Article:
Lynch Syndrome Colonoscopy: Quality Matters
Douglas K. Rex, MD, MASGE, reviewing Sánchez A, et al. Clin Gastroenterol Hepatol 2020 Nov 2.
In the U.S., colonoscopy is usually performed at 1- to 2-year intervals in Lynch syndrome.
This multicenter study evaluated the relationship of adenoma detection and postcolonoscopy colorectal cancer (PCCRC) to quality indicators. The actual adenoma detection rates (ADR) of the endoscopists were not known.
Among 893 Lynch syndrome carriers undergoing surveillance colonoscopy, the 10-year cumulative incidence of adenoma and PCCRC was 60.6% and 7.9%, respectively. Overall, adenoma detection was associated with adequate bowel preparation, complete colonoscopy to the cecum, and panchromoendoscopy. There was a 65% reduction in PCCRC with colonoscopy intervals <3 years. There were trends toward reduction in PCCRC with previous complete examination, adequate bowel preparation, and use of high-definition colonoscopes, with likely insufficient numbers of PCCRC to reach significance. PCCRC was associated with mutations in MLH1/MHS2 versus MSH6/PMS2.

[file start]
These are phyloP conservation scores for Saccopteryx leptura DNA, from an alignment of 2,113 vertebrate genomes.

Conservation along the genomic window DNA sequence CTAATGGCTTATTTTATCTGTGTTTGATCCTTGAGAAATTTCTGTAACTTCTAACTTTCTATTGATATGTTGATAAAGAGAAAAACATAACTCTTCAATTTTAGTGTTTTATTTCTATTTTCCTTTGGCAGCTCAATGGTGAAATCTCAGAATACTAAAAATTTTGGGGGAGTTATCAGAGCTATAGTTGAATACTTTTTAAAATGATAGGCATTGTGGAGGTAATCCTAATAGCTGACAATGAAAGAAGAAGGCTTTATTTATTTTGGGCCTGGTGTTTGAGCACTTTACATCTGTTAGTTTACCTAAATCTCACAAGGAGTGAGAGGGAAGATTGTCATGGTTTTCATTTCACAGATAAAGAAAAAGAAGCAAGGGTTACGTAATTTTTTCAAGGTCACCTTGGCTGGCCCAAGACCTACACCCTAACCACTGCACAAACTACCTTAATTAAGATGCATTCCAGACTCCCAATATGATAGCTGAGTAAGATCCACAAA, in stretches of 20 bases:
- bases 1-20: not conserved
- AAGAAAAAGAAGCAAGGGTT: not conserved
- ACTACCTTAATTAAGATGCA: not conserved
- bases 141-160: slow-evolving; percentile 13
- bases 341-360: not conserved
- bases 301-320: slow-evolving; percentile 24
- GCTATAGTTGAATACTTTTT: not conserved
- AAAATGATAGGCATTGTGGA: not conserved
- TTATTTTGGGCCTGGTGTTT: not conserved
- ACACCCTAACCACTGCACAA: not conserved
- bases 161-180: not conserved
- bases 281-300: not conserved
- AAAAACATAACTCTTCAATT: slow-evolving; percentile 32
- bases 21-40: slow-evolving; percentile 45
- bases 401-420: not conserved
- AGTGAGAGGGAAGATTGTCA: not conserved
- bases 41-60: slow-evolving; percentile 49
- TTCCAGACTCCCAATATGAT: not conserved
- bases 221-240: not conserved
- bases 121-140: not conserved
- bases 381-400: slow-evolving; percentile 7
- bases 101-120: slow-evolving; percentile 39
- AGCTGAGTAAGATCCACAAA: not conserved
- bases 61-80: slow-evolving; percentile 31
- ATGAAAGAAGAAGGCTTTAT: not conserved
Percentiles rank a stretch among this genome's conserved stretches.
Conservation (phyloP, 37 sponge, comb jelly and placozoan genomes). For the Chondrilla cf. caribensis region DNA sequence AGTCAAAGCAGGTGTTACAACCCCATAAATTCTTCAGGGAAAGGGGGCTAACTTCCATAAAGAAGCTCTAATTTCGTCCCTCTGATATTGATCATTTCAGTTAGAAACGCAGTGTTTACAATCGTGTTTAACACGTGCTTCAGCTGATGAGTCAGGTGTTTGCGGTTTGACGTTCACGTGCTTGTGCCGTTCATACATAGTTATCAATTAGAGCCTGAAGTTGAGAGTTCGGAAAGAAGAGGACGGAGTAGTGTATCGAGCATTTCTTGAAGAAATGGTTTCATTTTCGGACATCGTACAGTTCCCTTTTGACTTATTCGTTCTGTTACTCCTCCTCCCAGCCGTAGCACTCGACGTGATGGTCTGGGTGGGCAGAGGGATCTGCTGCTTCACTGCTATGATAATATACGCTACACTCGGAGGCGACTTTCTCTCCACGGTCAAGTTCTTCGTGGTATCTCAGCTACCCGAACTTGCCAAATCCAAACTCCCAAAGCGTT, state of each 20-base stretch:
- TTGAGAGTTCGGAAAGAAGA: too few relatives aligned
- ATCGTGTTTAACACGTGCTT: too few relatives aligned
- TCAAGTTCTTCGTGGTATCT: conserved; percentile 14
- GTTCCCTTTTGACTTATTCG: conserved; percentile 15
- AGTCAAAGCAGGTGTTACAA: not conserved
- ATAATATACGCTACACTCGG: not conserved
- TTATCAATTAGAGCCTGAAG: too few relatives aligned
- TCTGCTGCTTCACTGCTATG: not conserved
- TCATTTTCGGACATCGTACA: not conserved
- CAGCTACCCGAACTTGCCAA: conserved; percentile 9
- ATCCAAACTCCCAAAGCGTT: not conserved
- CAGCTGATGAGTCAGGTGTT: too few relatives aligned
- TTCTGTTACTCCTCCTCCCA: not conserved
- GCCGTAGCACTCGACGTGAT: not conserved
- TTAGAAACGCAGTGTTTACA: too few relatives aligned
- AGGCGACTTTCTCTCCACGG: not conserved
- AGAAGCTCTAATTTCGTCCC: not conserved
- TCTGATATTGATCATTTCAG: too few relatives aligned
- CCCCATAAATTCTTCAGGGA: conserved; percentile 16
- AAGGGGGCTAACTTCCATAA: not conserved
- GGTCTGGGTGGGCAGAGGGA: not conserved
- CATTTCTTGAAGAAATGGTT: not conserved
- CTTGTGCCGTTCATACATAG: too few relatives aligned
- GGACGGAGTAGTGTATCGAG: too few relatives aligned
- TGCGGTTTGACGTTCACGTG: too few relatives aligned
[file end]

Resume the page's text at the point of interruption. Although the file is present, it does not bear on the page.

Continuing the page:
Note to readers: At the time we reviewed this paper, its publisher noted that it was not in final form and that subsequent changes might be made.
Sánchez A, Roos VH, Navarro M, et al. Quality of colonoscopy is associated with adenoma detection and post-colonoscopy colorectal cancer prevention in Lynch syndrome. Clin Gastroenterol Hepatol 2020 Nov 2. (Epub ahead of print) (https://doi.org/10.1016/j.cgh.2020.11.002)